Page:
Jamaal St. John Addresses Social Issues With ‘Spoken Word’ at ASM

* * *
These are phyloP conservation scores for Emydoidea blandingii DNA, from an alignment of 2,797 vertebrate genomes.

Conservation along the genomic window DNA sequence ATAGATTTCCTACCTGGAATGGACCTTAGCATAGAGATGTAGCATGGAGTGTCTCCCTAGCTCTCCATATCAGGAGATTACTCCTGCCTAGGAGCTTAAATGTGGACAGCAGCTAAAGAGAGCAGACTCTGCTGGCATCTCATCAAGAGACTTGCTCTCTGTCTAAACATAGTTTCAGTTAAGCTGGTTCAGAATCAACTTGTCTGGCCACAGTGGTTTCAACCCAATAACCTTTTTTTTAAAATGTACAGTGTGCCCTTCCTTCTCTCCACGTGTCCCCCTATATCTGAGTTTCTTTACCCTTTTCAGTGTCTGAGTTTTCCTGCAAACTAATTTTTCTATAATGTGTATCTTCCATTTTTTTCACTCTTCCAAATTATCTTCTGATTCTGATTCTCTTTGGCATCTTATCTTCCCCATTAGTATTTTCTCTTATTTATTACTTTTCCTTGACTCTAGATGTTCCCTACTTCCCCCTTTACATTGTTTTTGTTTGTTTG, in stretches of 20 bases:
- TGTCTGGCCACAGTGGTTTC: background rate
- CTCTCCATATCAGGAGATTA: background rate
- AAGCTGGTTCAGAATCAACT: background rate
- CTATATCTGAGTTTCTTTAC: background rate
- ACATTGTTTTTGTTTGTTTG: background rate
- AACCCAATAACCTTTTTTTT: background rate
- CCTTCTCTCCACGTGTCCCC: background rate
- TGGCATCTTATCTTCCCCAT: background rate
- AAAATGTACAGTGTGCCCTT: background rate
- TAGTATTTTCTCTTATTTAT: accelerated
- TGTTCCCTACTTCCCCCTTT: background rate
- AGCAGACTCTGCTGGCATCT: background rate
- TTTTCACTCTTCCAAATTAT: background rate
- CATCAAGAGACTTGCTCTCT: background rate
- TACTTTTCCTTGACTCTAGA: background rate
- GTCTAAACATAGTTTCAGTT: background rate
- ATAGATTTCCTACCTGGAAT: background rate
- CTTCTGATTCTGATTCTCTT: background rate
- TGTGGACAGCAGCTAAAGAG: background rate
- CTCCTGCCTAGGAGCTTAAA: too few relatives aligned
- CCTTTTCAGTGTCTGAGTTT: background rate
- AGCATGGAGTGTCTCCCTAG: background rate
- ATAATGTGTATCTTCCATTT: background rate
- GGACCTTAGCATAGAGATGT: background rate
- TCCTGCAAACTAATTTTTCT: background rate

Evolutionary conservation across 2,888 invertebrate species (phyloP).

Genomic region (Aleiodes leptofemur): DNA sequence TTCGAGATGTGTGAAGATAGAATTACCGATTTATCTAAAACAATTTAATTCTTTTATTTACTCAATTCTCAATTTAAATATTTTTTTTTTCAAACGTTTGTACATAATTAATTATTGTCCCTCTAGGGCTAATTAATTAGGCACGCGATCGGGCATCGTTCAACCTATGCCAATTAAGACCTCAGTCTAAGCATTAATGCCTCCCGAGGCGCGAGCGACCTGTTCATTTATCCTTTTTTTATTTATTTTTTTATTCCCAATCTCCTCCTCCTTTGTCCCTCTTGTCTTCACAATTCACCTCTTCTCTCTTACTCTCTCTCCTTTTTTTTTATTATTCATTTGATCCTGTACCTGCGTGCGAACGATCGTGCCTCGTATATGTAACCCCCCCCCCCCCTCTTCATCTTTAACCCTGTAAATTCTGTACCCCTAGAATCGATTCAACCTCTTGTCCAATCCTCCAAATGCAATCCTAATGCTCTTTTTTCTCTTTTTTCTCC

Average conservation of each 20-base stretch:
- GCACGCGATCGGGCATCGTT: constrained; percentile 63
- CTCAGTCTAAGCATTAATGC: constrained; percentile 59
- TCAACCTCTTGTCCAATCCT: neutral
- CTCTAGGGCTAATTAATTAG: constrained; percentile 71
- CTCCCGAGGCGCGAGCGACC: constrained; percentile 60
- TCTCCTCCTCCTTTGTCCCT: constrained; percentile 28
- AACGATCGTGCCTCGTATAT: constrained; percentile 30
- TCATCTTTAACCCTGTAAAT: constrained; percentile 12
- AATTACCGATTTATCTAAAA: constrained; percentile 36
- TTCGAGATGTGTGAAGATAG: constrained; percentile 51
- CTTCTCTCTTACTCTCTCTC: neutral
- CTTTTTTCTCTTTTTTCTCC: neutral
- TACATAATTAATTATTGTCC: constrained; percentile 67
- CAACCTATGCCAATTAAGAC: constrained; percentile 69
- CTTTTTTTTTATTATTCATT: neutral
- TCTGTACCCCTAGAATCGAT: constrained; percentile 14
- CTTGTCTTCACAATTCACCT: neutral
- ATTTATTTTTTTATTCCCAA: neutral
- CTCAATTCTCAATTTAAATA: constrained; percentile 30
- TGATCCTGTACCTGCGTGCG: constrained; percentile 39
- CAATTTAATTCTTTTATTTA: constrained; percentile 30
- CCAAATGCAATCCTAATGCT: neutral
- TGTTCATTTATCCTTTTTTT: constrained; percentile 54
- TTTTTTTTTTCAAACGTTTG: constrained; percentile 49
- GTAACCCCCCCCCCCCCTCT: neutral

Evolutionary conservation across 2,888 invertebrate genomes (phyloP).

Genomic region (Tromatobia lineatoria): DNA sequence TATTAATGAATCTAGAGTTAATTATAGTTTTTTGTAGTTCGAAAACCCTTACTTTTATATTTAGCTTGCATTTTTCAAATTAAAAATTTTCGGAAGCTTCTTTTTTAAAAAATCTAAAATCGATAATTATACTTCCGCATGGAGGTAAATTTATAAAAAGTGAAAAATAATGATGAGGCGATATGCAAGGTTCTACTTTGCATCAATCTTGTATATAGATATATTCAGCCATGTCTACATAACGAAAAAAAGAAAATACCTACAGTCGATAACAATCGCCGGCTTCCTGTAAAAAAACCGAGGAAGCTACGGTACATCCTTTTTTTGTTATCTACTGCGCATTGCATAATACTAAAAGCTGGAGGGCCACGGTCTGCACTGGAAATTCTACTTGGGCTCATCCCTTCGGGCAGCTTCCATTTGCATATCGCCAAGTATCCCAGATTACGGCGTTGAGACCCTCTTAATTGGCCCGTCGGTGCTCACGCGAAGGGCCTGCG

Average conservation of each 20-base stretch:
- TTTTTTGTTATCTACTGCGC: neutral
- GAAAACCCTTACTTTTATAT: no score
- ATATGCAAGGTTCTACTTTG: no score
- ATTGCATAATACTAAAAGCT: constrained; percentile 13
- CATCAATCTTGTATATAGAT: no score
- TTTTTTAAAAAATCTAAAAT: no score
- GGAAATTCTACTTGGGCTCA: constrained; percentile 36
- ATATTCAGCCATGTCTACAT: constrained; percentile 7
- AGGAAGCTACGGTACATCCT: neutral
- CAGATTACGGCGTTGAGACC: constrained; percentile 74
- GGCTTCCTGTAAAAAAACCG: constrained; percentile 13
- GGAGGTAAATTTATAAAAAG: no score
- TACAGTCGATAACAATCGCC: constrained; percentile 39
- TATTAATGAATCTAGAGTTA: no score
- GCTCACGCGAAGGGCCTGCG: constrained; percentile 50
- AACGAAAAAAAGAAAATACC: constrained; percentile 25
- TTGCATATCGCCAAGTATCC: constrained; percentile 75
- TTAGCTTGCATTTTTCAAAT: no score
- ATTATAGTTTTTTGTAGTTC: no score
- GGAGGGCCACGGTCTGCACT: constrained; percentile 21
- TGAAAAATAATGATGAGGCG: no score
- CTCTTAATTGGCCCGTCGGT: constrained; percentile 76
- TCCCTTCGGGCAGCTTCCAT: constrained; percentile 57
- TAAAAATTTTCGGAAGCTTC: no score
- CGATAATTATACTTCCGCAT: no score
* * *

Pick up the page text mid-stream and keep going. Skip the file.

On Wednesday, members of the Phillips Academy community watched as Jamaal St. John, a spoken word artist from West Orange, New Jersey, performed four poems for the All-School Meeting audience. Each poem dealt with controversial social issues and addressed serious topics mostly concerning African Americans. St. John was asked to speak for All-School Meeting by Dean of Community and Multi-cultural Development (CAMD) Linda Carter-Griffith for Black History Month. He was one of five men who performed “The Male Ego,” a show held on campus during this year’s Latin Arts Weekend and was so well received that CAMD asked St. John to come back. Jamaal St. John is the author of a chapbook by the title of “Horror and the Hype,” and has produced two spoken word albums called “Enterlightenment” and “Won’t Catch Me Runnin’.” As Eddie Diaz ’07 stated in his introduction, the purpose of this week’s All School Meeting speaker Jamaal St. John’s poetry was to “deliver insight to every person in sight.” In a meeting with students in CAMD after All-School, Jamaal St. John said that he wants his poetry to be not just a form of entertainment but a way to convey serious messages that can provoke dialogue. St. John said that he wrote the first poem he read, entitled “Unsportsmanlike Conduct,” in response to a theory he heard on television—that African Americans and minorities can only excel in sports, because they are mentally inferior, but physically superior. Beginning with “Dear Michael Jordan,” St. John began a series of American social injustices, couching his observations in common sports terms. “The Yankees,” he said, “always beat the Indians, both in baseball and in history.” He made the metaphor of police officers using their sticks as a way to hit other people around like little black pucks. In essence, he explained, sports are metaphors for our lives. The second poem Jamaal St. John read, entitled “Then What?”, was meant “for anyone who watches too much BET [Black Entertainment Television].” The poem quoted from many popular hip-hop and rap songs and argued that hip-hop has become “industry more than artistry,” as it portrays “girls with big breasts, big butts and thongs who’ve got nothing to do with the songs.” Much contemporary music, St. John said, has become too commercialized, and no longer contains substance. “Songs to live by,” he declared, have become “songs to drive by.” St. John’s third poem was written in response to a friend who was evicted from his apartment because he was living beyond his means and could not pay his rent. Called “Material Living,” the poem dealt with the issue of African Americans “spending every dime we’ve ever made on Escalades while we live in our mother’s basements.” The poem talked about people who care only about how they look, and not how they contribute to society or even how their materialism contributes to wars over diamonds in Africa. He pointed to “allowing what we have to define who we are” as a method of holding back African Americans; they will be “stuck in the Projects forever because all of our money goes from the ghetto to the mall.” St. John wrote the fourth and final poem he performed, “Beautiful,” after he was harassed by airport security. He attributed the incident to the striking combination of his Arabic first name, Jamaal, and Christian surname, St. John. The poem spoke of America’s obsession with and compartmentalization of terrorism; in ignorance, everything strange becomes Arabic, and everything Arabic becomes suspicious. People “think I was named by Osama and not by my mama,” claimed St. John, though the name “Jamaal” simply means “beautiful” in Arabic. “Beautiful” made a political statement as it stated that “Bush is chillin’, Cheney’s chillin’, what more can I say…oil drillin’.” He ended, “Even nuclear arms are too short to box with God,” restating his message of tolerance. Okyeraa Ohene-Asah ’09 said, “The purpose of Jamaal as the speaker was to expose the student body to things they are not usually exposed to.”